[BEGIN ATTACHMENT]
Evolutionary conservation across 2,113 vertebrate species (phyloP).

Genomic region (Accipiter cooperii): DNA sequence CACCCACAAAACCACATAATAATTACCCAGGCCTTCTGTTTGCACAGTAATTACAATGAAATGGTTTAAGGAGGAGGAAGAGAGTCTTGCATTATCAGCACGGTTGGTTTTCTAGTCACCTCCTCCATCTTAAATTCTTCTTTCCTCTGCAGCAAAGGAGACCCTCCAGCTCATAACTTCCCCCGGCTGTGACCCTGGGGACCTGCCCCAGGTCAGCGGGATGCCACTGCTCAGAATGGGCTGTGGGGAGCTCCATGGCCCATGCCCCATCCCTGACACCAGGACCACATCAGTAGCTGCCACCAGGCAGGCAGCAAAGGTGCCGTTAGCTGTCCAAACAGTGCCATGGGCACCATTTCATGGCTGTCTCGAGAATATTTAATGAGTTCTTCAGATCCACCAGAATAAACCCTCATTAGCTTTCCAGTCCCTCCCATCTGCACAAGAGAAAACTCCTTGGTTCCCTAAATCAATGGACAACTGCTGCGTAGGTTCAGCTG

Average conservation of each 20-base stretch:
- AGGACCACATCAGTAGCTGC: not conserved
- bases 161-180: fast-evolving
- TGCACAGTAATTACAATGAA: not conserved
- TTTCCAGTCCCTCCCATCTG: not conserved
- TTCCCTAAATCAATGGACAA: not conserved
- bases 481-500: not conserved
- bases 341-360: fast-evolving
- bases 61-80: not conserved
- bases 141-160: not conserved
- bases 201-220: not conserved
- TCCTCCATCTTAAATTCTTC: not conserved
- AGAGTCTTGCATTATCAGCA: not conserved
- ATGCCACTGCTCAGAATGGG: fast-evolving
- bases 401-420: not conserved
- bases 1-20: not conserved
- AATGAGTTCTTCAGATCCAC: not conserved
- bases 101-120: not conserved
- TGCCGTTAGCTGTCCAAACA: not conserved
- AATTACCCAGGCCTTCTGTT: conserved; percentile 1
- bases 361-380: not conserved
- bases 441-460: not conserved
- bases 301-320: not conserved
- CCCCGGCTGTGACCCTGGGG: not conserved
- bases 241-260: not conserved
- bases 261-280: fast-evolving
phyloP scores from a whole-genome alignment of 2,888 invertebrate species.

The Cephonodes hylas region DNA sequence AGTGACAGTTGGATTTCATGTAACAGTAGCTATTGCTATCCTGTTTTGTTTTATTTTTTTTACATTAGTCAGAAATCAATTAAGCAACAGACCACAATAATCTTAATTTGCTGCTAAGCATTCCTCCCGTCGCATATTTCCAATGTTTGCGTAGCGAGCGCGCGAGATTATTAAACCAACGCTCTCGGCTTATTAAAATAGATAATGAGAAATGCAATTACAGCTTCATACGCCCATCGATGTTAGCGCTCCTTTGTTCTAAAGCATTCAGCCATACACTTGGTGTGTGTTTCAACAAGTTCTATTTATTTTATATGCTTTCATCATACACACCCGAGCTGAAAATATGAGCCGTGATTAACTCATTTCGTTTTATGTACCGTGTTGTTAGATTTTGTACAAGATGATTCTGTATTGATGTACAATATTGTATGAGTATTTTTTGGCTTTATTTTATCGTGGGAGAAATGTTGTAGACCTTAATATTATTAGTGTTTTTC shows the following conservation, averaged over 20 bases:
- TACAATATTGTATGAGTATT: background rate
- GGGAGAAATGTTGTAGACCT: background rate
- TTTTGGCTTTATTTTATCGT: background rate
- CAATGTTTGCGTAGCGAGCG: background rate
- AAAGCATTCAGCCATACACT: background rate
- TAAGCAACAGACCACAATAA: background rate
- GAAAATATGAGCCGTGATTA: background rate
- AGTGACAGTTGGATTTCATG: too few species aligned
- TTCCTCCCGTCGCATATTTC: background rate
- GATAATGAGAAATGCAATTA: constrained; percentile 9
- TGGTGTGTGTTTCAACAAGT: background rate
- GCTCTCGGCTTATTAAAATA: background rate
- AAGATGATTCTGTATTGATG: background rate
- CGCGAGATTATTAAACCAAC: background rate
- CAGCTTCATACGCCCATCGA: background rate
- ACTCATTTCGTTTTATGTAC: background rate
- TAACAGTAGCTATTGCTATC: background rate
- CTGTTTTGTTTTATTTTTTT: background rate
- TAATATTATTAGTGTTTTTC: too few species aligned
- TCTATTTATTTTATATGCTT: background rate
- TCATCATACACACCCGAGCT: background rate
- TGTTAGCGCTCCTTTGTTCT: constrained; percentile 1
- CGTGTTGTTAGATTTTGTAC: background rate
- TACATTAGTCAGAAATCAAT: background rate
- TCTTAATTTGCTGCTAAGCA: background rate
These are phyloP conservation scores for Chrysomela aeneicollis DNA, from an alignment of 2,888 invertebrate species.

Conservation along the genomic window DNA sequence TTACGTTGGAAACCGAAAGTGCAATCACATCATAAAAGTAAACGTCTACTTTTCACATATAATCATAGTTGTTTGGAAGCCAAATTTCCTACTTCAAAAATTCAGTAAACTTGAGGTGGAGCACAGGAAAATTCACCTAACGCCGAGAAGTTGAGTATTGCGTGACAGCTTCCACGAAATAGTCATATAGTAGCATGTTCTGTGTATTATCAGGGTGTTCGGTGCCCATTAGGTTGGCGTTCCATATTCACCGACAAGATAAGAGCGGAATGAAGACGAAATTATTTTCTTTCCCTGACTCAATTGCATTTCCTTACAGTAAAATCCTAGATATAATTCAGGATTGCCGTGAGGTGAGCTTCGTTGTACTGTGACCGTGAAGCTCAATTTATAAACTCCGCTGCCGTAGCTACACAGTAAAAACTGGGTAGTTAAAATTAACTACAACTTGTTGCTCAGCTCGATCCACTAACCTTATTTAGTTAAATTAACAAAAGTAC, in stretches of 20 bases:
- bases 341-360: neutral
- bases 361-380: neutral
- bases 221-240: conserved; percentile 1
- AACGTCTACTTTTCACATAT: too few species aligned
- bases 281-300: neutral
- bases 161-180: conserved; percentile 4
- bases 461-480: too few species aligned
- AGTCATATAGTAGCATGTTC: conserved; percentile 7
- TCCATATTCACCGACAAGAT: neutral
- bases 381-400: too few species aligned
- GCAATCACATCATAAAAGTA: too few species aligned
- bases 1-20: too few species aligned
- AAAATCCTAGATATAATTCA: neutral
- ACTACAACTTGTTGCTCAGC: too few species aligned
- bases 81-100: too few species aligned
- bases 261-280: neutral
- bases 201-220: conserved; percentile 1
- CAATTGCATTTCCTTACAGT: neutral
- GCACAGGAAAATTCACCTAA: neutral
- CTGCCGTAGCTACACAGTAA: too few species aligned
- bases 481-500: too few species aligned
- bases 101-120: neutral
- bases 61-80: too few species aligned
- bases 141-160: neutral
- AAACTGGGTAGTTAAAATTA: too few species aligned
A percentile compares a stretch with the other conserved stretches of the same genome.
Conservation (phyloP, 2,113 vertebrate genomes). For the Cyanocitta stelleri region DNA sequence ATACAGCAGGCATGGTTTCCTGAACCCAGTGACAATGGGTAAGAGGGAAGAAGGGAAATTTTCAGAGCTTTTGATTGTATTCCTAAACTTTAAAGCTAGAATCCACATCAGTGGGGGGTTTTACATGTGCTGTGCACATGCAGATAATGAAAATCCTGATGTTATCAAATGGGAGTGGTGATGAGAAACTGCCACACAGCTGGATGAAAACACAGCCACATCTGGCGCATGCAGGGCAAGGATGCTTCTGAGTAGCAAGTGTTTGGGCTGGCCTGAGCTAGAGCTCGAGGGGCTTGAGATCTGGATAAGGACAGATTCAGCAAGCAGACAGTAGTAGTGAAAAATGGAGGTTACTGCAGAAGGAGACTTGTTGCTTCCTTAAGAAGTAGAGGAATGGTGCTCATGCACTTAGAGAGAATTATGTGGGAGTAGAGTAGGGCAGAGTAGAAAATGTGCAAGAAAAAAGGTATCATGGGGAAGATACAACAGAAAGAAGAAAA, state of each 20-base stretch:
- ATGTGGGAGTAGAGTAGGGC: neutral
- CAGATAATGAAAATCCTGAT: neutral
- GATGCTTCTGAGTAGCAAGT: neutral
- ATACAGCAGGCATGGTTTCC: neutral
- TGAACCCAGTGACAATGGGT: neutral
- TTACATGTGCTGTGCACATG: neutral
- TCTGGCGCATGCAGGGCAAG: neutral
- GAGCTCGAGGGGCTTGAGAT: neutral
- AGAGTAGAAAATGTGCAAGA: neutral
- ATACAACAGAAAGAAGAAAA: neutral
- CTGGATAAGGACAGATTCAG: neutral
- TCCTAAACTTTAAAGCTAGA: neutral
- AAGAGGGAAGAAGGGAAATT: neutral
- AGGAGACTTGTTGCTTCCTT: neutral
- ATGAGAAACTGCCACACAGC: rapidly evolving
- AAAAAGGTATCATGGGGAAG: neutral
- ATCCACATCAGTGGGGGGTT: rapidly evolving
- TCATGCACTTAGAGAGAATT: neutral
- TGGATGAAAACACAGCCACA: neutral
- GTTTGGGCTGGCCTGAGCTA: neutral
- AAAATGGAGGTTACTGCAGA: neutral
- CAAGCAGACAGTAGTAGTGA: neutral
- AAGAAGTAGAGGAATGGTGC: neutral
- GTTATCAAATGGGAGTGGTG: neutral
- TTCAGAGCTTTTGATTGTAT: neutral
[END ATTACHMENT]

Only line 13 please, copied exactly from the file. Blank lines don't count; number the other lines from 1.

- bases 201-220: not conserved